Found in many herbal 'women's supplements', dong quai, or angelica, is a tonic traditionally used in Asia to boost the function of the female reproductive system. Its popularity is second only to ginseng's in China and Japan, but Western experts continue to debate its effectiveness.
What it is?
Although dong quai grows wild in Asia, it's widely cultivated for medicinal purposes in China (the Angelica sinesis variety) and in Japan (A. acutiloba), where many women take it daily to maintain overall good health. The most widely available therapeutic form is derived from the root of A. sinensis, a plant with hollow stems that grows up to 2.5 metres tall and has clusters of white flowers. When in bloom, angelica resembles Queen Annes's lace, its botanical relative. Other names for dong quai include dang gui, tang kuie and Chinese angelica.
What it does?
Generally, dong quai is believed to keep the uterus healthy and to regulate the menstrual cycle. It may also widen blood vessels and increase blood flow to various organs. Even among herbal experts, however, questions linger about its benefits. One reason why dong quai's properties have been difficult to assess is that it is often taken in combination with other herbs.
Traditionally, dong quai has been used to menstrual and menopausal difficulties. Claims for the herb include balancing the menstrual cycle, correcting abnormal bleeding patterns, alleviating symptoms of premenstrual syndrome (PMS), easing menstrual cramps, reducing menopausal hot flushes, and improving the vaginal dryness associated with menopause.
There are two theories about how dong quai may help to relieve these problems. Some herbalists believe that it contains plant oestrogens (phyto-oestrogens), which are weaker than the oestrogens produced by the body, but which still chemically bind the oestrogen receptors in human cells. Because of this, phyto-oestrogens may minimize the potential negative effects of a woman's own oestrogen, which include an increased risk of breast cancer. Phyto-oestrogens may also prevent hot flushes by compensating for the decline in oestrogen levels that occurs after menopause.
Other experts attribute the effectiveness of dong quai to its abundance of Coumarins. This group of natural chemicals dilates blood vessels, increases blood flow to the uterus and other organs, and stimulates the central nervous system. Coumarins also appear to reduce inflammation and muscle spasms, which may account for dong quai's ability to alleviate menstrual cramps.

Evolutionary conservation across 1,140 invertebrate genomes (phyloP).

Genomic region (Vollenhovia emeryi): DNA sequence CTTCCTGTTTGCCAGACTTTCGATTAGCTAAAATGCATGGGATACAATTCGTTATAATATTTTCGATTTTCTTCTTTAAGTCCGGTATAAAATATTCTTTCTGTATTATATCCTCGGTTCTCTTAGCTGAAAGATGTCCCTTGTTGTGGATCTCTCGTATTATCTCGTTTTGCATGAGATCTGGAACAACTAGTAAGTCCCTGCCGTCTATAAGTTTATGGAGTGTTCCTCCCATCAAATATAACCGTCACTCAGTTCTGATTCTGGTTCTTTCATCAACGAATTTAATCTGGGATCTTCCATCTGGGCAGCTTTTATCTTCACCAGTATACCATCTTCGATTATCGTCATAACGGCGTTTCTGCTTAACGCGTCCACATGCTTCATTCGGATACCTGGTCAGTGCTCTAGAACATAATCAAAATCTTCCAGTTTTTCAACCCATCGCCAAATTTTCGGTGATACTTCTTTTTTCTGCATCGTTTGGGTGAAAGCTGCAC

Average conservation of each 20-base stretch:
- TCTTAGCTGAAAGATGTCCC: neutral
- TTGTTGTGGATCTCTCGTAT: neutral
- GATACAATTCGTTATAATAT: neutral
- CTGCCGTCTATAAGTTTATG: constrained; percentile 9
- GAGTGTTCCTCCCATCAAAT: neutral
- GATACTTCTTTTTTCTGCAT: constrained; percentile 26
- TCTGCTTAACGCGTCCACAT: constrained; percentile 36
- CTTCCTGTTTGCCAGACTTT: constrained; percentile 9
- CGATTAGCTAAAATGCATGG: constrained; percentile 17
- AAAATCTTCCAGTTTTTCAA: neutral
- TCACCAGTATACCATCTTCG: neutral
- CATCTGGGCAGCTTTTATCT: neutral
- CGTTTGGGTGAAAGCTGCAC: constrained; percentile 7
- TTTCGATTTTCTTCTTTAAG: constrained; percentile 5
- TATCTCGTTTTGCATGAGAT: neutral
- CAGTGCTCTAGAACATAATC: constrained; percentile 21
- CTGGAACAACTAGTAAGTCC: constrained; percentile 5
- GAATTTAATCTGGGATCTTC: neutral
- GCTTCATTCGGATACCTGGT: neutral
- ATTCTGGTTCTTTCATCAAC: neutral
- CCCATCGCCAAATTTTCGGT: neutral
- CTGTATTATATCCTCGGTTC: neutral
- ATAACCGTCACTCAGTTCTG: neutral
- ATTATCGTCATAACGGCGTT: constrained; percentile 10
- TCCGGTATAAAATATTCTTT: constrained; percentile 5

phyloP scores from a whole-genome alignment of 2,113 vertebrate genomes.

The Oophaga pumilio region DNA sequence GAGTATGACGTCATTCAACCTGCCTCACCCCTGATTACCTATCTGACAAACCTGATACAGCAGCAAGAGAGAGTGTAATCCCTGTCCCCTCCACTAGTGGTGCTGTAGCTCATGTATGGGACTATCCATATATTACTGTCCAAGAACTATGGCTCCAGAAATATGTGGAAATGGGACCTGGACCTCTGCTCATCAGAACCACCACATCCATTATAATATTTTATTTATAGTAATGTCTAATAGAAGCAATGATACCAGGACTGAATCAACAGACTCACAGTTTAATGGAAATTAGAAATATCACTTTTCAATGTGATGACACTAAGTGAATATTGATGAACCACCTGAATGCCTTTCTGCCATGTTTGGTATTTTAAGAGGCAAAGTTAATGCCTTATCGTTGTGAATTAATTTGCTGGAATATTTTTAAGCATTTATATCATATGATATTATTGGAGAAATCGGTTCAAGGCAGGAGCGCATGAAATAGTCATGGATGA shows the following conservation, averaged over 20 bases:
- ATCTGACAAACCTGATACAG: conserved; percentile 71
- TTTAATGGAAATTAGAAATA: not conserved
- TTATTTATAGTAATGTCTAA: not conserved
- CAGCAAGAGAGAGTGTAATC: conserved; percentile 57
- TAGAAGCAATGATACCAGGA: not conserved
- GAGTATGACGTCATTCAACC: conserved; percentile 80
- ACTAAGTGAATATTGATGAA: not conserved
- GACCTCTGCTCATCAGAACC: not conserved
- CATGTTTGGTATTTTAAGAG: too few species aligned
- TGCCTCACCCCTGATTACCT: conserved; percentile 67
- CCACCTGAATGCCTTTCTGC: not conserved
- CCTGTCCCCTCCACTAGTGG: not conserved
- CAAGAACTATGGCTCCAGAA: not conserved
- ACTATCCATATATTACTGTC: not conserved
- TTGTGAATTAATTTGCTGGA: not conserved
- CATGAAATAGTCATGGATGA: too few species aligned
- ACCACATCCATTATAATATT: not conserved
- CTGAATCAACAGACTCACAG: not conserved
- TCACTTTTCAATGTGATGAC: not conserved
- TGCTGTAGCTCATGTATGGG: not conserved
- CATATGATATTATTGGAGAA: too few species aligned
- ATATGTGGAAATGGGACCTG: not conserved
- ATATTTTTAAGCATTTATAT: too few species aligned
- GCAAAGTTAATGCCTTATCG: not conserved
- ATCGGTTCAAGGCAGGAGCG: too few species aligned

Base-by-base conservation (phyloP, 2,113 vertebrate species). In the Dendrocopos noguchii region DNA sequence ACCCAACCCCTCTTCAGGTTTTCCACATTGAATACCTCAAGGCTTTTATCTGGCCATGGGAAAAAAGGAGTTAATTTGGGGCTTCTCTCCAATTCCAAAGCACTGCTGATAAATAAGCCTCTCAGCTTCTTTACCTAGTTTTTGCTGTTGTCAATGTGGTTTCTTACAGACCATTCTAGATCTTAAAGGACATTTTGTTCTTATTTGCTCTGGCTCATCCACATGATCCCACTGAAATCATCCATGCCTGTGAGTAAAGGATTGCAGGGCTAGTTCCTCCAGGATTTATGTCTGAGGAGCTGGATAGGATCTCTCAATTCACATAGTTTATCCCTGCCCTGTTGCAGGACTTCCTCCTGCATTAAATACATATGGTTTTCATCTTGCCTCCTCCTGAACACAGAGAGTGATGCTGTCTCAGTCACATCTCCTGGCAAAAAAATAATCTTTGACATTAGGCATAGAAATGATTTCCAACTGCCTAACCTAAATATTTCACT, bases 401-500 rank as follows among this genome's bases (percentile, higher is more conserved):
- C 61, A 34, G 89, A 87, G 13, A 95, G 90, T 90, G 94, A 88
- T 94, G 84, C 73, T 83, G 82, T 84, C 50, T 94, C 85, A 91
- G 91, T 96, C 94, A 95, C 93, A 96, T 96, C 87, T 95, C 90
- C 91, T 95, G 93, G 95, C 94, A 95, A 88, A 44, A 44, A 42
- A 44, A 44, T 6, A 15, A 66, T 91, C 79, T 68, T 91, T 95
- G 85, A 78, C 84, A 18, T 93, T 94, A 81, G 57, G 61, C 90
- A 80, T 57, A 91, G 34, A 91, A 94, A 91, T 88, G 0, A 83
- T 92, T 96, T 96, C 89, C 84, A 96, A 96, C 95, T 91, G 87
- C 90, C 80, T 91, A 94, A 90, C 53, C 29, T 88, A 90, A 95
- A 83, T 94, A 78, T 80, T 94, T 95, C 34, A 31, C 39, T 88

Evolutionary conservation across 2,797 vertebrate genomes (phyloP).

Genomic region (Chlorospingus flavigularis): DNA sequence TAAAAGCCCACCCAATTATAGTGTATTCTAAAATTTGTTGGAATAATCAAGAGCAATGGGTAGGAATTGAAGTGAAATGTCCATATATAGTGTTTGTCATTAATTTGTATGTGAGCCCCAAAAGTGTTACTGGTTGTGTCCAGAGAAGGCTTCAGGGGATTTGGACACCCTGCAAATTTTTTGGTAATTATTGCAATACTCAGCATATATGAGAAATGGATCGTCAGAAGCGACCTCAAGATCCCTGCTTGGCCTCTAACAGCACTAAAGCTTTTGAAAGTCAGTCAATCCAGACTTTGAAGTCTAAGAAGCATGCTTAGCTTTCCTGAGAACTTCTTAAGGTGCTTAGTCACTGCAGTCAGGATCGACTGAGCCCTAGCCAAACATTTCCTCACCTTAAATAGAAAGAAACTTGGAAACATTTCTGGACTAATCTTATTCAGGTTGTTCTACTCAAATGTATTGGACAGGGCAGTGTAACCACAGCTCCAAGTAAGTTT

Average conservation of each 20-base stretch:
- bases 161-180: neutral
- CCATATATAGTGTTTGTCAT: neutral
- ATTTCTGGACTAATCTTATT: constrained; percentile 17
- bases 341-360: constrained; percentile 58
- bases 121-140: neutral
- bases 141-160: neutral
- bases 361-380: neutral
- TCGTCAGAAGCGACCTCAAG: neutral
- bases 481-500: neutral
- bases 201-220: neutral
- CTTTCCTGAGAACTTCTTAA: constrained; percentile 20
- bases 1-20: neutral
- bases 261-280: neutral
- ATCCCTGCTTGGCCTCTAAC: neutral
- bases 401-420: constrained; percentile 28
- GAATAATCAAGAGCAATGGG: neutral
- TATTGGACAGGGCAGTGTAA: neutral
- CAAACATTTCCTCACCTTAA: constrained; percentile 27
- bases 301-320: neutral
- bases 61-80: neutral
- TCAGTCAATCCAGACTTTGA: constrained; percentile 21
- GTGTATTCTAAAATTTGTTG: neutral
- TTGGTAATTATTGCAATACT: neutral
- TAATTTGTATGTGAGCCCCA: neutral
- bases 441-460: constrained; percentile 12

Although dong quai is not typically used to lower blood pressure, it does have this effect because it dilates blood vessels, making it easier for the heart to pump blood through the body. The herb is also rich in vitamin B12, and so may help build red blood cells.
- Dried herb/tea.
- Dong quai should not be used by pregnant women or those who are breast-feeding.
- People on anticoagulant drugs should not take dong quai without consulting a doctor.
- Reminder: If you have a medical condition, talk to your doctor before taking supplements.
How to take it?
For PMS, menstrual irregularities, menstrual cramps or hot flushes: Take 600 mg of dong quai daily (or, alternatively, 30 drops or 1.5 ml of tincture three times a day). whether in pill or liquid form, extracts should be standardized to contain 0.8-1.1% ligustilide. You can also use a single preparation in which dong quai is combined with other herbs that help regulate the menstrual cycle, such as chaste tree, licorice and Siberian ginseng.
Guidelines for use:
For symptoms of PMS, use dong quai on the days you're not menstruating. If you also get menstrual cramps, continue using dong quai until menstruation stops. For cramps without PMS, start taking dong quai the day before your period is due. For hot flushes, use daily. Continue the herb for two months before deciding if it works.
Possible side effects
Dong quai may have a mild laxative effect and may promote heavy menstrual bleeding. Protect yourself from the sun when using dong quai, because its root contains compounds called psoralens that can make some people more sensitive to sunlight and cause a severe sunburn.
- If you want to try dong quai for menstrual cramps or menopausal symptoms, be sure to buy Chinese angelica (Angelica sinensis) or Japanese angelica (A. acutiloba). Traditionally, American angelica (A. archangelica) and European angelica (A. atropurpurea) have both been widely used for respiratory ailments and stomach upsets, but they have shown no benefit for gynaecological problems.
A recent US study found dong quai was no better than a placebo as a remedy for hot flushes and other menopausal problems, such as vaginal dryness. Both dong quai and the placebo reduced the frequency of hot flushes by 25-30%. But this study tested the effect of dong quai alone. In Asia, it is traditionally used in combination with other herbs.